"As with the BSC arrangements, Mr. MacGregor will remain a non-active limited partner in Lazards while serving as chairman of the Coal Board. But this will not entitle him to receive any share in the so-called transfer fee. He will be paid £59,325 a year—the same salary as Mr. Siddall.

"£1½ million, although less than the maximum compensation payable under the BSC arrangements, is a substantial sum. Indeed, it is what the Coal Board loses every day. But I am confident that, in securing the services of Mr. MacGregor as chairman of the National Coal Board, it will prove excellent value for money for the taxpayer, the industry and the nation.

"In making these arrangements, Mr. Speaker, my concern has been to find the best possible leadership for the Coal Board at this critical time. The industry and those who work in it deserve nothing less. The coal industry in this country faces fundamental problems of over-production and uncompetitive costs. If it can tackle these problems, it can secure for itself an excellent future and transform itself into the successful modern industry we need.

"Mr. MacGregor's objectives will therefore be to continue the task started by Mr. Siddall and to focus the Board's efforts on the earliest practicable return to profitability, on competing successfully in the marketplace and developing new markets for British coal, and on securing the highest possible efficiency and control of costs.

"I am satisfied that Mr. MacGregor is the best man for the job. This is an appointment which everyone with a genuine interest in the success of this great industry will welcome."

My Lords, that concludes the Statement.

4.1 p.m.

Lord Strabolgi

My Lords, on this side of the House we should like to thank the noble Earl, Lord Avon, the Minister, for repeating this Statement. We also sympathise with Mr. Norman Siddall that his health does not permit him to serve longer than the end of August, and we should like to pay a tribute to him for his first-class services, particularly as he followed the outstanding chairmanship of the noble Lord, Lord Ezra. We wish Mr. Ian MacGregor well—I think that that is probably the least that we can do—in his new appointment to head this important industry on which so much of the nation's future prosperity depends. But, my Lords, we are bound to ask some questions.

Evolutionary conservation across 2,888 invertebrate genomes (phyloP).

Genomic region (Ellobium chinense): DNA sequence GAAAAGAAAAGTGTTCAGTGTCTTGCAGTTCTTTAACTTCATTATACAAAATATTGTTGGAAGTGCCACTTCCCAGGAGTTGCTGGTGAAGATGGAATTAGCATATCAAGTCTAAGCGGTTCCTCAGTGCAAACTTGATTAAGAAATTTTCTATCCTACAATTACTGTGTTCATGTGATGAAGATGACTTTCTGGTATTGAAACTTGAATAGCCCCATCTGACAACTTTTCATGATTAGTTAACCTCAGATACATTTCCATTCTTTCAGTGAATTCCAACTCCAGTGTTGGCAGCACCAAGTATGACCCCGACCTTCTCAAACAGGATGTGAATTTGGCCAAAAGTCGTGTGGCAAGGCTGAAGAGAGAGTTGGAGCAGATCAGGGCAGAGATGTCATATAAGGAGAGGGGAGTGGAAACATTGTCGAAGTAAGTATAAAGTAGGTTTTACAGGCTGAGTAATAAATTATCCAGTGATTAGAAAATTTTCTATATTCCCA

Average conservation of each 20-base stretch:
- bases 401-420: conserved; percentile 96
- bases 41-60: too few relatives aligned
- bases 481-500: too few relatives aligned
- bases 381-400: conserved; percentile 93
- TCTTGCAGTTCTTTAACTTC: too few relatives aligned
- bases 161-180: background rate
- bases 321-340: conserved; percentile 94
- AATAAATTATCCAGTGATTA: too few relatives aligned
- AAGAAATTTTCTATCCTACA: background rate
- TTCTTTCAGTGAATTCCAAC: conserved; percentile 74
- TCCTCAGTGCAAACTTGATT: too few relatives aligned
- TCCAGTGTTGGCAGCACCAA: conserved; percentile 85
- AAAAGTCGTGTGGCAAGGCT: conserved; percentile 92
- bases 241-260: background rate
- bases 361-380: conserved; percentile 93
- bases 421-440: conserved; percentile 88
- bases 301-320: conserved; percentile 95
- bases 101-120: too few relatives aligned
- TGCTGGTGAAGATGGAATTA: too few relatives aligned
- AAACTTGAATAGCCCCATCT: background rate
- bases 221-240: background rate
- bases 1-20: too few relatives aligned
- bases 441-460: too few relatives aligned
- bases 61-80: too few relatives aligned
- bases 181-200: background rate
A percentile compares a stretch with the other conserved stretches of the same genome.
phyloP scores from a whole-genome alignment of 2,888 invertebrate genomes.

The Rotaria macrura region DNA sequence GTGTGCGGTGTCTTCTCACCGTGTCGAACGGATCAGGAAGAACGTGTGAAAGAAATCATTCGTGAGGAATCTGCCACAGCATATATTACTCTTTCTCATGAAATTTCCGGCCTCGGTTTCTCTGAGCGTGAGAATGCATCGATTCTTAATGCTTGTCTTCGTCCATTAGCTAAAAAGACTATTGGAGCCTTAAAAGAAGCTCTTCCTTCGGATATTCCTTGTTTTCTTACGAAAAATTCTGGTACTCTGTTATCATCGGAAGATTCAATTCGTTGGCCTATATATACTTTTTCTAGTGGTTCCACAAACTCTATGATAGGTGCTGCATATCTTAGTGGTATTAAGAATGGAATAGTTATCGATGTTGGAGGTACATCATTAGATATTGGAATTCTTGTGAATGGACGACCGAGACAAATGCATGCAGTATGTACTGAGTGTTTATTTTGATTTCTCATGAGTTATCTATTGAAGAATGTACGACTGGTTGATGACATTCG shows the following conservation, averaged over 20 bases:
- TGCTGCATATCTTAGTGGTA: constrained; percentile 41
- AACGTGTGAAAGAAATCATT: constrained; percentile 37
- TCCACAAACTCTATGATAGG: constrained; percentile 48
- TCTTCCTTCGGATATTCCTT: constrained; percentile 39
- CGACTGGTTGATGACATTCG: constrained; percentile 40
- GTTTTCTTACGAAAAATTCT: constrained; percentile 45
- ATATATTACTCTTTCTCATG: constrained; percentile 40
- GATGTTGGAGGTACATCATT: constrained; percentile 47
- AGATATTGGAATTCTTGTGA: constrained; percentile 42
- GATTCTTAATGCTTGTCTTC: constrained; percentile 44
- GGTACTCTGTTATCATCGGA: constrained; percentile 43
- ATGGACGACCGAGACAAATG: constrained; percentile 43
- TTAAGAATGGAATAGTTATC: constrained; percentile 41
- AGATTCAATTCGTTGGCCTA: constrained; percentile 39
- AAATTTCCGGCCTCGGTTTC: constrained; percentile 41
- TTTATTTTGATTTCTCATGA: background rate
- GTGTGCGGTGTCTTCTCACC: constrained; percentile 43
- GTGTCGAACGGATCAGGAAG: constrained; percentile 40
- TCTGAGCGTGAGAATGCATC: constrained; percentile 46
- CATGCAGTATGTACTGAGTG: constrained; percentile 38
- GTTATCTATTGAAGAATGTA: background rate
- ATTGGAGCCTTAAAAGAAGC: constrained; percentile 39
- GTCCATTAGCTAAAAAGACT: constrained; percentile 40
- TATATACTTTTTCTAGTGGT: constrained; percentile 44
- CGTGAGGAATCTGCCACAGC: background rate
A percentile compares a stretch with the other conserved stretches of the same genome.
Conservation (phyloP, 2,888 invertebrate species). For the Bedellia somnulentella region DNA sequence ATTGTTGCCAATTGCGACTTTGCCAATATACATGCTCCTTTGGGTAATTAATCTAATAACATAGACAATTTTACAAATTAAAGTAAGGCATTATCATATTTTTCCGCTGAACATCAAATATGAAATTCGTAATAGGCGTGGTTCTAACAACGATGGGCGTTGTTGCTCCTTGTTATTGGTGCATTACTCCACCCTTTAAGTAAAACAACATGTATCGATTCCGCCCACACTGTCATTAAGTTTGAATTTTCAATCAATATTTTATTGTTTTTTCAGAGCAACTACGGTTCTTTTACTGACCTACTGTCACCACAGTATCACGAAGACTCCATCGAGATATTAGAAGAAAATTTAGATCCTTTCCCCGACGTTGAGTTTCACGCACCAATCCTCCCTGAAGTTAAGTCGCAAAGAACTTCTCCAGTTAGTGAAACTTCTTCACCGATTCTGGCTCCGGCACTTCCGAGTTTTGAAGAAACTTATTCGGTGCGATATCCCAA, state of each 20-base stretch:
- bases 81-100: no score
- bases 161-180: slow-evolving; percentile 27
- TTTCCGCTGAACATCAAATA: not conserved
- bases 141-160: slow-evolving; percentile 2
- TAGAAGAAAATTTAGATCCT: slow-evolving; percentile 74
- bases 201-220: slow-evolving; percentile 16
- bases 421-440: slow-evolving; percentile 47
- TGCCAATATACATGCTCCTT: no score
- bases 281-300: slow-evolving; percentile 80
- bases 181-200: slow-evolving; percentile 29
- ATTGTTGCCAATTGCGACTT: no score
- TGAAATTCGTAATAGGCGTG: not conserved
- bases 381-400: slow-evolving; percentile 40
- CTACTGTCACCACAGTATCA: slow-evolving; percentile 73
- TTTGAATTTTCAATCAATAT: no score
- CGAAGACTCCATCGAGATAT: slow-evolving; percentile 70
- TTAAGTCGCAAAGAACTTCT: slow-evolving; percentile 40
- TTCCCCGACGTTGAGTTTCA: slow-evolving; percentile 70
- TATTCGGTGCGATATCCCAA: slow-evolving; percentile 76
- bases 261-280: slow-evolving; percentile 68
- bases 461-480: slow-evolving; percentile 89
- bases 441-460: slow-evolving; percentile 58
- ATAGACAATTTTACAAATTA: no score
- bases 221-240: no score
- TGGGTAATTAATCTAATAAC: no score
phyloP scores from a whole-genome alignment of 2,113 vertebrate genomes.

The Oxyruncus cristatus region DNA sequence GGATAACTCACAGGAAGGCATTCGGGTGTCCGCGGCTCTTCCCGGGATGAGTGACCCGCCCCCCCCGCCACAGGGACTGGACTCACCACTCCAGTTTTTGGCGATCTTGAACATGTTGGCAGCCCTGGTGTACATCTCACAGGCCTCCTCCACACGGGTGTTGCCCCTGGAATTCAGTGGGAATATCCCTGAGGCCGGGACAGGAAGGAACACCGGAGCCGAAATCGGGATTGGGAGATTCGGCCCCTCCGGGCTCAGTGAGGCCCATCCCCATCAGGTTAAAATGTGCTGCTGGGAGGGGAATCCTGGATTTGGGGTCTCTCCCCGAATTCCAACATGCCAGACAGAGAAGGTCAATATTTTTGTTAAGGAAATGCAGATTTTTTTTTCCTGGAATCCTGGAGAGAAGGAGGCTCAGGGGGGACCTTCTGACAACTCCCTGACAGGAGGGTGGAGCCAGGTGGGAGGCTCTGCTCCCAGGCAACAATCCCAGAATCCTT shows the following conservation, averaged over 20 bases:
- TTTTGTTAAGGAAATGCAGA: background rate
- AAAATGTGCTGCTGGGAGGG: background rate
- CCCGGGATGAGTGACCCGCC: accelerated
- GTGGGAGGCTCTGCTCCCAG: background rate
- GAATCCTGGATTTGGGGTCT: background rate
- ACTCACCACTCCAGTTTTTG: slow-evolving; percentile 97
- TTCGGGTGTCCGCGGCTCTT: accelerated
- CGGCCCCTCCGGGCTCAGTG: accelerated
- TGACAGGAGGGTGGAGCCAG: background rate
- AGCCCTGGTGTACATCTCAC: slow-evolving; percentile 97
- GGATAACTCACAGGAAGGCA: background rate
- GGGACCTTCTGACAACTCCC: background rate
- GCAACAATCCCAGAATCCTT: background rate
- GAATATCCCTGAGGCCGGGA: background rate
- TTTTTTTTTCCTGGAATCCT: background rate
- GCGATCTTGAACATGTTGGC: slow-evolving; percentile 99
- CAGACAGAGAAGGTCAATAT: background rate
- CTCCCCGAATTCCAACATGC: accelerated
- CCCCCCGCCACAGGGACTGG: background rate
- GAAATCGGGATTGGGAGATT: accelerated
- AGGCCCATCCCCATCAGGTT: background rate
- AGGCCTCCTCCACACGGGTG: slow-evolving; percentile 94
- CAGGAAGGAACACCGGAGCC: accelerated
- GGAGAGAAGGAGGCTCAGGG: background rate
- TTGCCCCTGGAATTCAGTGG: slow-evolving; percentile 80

Is the appointment acceptable to all sides of the industry? Had the National Union of Mineworkers and senior management been consulted before it was made, or has it been imposed from outside? Do not the Government think that it would have been better to have chosen a younger man, who could have served longer? Do they envisage Mr. MacGregor continuing another term after he has reached the age of 73? If not, do they not think that a three-year term of office is rather a short period, especially at this important period in the coal industry? Do the Government think that this appointment shows much confidence in the able younger men of Britain's top management? After all, they will have to find another chairman fairly soon to replace the septuagenarian Mr. MacGregor. Will Mr. MacGregor continue as chairman of BSC as well, or is he going to relinquish his present post?